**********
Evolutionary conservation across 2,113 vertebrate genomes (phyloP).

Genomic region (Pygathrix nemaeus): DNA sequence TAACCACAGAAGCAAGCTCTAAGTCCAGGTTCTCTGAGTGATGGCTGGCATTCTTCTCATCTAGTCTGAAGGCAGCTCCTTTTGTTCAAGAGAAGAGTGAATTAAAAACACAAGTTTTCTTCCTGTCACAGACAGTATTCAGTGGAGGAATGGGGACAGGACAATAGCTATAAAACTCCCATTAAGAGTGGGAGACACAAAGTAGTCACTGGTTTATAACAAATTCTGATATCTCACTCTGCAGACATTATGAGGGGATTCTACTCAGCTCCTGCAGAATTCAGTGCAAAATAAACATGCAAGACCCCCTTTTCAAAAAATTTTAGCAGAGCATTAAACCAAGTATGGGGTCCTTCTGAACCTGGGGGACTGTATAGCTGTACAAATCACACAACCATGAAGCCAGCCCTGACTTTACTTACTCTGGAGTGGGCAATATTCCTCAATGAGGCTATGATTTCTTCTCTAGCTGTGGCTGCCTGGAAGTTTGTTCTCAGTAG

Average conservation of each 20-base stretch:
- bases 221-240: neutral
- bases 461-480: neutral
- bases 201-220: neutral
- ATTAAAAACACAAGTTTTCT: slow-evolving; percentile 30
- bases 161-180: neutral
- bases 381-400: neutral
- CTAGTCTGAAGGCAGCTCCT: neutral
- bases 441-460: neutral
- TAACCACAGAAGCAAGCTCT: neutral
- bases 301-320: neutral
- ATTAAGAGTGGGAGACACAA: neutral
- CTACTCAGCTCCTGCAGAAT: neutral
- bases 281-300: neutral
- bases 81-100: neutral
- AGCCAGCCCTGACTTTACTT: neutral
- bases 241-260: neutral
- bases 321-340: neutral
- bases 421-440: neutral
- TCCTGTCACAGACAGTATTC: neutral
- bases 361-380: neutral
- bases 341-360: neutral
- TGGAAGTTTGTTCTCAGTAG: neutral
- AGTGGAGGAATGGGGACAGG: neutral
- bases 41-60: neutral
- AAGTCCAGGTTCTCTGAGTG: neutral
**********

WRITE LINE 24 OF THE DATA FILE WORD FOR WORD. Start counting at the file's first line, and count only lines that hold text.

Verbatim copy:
- bases 341-360: neutral